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Slightly O.T.: Residential Construction - Weather-Resistant Exterior Walls

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I just want a few opinions to compare to my own.

Looking at Section R703 of the 2000 International Residential Code, I don't seem to be able to identify anything that would strictly define the requirements for "Hardi-Plank" siding. Typically in this area Hardi-Plank ( is used as a horizontal lap-type siding, over a moisture barrier or weather-resistant sheathing paper (such as tar-impregnated paper, Tyvek® wrap, etc.)

I am not sure if Hardi-Plank CAN be installed such that it fits the definition of "Horizontal Siding" as defined in R703.3.2 such that it does NOT require the weather-resistant sheathing, but my experience is that the laps are not sealed or closed (which I BELIEVE is the what is meant by ship-lapped).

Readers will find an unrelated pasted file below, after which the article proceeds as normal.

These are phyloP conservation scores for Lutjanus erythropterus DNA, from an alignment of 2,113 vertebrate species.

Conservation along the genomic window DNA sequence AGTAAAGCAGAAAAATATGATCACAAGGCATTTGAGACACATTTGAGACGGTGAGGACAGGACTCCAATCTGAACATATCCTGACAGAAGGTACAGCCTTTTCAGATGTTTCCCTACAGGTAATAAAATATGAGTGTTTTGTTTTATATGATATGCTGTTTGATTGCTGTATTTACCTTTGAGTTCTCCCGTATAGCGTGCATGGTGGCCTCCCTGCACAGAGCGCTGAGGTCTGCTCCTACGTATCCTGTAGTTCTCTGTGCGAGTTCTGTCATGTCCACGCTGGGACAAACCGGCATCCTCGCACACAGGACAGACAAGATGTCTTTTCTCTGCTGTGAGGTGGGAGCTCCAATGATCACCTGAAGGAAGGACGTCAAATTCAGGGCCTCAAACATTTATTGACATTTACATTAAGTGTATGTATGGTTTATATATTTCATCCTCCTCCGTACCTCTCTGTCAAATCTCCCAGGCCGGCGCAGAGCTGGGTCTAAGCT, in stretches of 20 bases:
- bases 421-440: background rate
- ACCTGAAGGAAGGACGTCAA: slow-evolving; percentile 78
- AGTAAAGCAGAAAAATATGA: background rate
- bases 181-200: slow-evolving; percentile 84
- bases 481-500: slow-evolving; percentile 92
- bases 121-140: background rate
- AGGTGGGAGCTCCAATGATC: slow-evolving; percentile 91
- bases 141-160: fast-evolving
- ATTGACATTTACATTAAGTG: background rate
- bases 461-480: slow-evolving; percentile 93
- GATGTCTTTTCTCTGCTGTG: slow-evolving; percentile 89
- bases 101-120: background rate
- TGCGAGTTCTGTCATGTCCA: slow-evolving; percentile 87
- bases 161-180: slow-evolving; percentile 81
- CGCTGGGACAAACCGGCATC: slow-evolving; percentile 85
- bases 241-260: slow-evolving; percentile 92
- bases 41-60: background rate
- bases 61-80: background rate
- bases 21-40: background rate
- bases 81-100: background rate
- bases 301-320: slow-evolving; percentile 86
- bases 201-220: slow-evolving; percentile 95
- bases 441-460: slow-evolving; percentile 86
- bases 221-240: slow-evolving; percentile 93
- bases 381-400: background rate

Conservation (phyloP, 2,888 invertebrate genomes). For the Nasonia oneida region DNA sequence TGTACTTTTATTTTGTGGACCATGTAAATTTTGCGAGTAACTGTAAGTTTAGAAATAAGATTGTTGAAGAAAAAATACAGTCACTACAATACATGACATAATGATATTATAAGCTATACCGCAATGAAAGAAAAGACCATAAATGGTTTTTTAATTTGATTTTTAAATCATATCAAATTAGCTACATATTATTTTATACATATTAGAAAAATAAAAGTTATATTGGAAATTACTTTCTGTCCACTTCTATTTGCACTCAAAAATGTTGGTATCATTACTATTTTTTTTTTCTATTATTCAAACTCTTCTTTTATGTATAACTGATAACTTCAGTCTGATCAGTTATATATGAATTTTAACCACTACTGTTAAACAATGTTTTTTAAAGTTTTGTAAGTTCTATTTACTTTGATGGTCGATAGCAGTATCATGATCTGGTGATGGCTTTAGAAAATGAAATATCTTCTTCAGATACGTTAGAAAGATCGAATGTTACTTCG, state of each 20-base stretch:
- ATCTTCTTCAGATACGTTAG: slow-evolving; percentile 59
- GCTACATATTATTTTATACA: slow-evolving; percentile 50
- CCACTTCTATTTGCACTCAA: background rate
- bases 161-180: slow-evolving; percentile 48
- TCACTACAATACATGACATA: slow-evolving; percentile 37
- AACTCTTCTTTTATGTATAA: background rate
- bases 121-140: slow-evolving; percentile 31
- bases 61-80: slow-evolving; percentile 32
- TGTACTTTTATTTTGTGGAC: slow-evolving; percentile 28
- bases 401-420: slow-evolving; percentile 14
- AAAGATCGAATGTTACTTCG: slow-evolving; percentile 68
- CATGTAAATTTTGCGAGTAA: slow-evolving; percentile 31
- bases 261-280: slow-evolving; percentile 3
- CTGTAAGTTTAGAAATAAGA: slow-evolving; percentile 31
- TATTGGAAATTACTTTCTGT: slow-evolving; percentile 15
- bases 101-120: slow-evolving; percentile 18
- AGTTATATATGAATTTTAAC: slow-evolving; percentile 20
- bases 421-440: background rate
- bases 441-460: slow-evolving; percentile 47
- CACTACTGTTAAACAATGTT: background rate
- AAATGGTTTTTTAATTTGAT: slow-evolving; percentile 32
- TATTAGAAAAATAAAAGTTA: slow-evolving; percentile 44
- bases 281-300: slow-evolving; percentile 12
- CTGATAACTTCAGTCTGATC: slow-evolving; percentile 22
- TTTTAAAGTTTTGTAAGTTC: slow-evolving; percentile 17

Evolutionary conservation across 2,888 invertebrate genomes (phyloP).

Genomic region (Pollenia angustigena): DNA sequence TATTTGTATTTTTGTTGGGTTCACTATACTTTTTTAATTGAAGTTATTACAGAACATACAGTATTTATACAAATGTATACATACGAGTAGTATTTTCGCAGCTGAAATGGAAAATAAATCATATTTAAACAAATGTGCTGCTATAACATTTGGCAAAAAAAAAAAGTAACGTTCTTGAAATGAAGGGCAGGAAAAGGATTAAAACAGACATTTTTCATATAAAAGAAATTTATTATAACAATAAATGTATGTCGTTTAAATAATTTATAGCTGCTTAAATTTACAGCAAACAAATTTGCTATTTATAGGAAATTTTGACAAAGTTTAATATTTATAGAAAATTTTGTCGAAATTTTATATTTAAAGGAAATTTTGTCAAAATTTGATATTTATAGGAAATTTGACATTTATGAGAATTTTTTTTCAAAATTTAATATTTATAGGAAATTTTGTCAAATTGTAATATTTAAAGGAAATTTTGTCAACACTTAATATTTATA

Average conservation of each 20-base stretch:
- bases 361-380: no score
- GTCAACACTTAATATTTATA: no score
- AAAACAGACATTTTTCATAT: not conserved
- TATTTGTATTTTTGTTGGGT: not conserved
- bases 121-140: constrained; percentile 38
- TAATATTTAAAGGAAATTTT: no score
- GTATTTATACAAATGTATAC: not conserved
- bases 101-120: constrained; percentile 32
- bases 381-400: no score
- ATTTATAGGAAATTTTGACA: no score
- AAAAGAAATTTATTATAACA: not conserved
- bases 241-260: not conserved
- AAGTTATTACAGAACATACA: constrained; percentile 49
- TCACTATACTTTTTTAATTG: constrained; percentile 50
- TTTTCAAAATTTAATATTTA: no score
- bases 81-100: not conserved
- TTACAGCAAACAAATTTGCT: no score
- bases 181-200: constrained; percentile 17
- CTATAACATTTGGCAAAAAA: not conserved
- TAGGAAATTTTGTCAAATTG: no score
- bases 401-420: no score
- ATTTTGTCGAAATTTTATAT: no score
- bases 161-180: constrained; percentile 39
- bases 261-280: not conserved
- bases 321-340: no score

The problem is that I'm looking at a house that was re-sided using Hardi-Plank, and the installer left the sheathing out during the installation. There is some remaining "tar paper" still there where it randomly DIDN'T get ripped away during the demolition of the old (composite) siding, but there are large areas left unprotected. In the attic area, you can actually see sunlight shining through the "cracks" between the Hardi-Plank boards.

The installer insists that according to R703.3.2 of 2000 IRC he does not have to have the moisture barrier, because the rain is not coming through the openings. However, I just don't see it that way. The wallpaper's peeling off the walls since he did his job, and the house, according to the homeowner, "feels clammy." Of course here on the Texas Gulf Coast humidity is a big issue, and even in the Winter the dampness is pervasive.

Although liquid water may not be coming into the house, I suggest that there is a problem.

Any other opinions?

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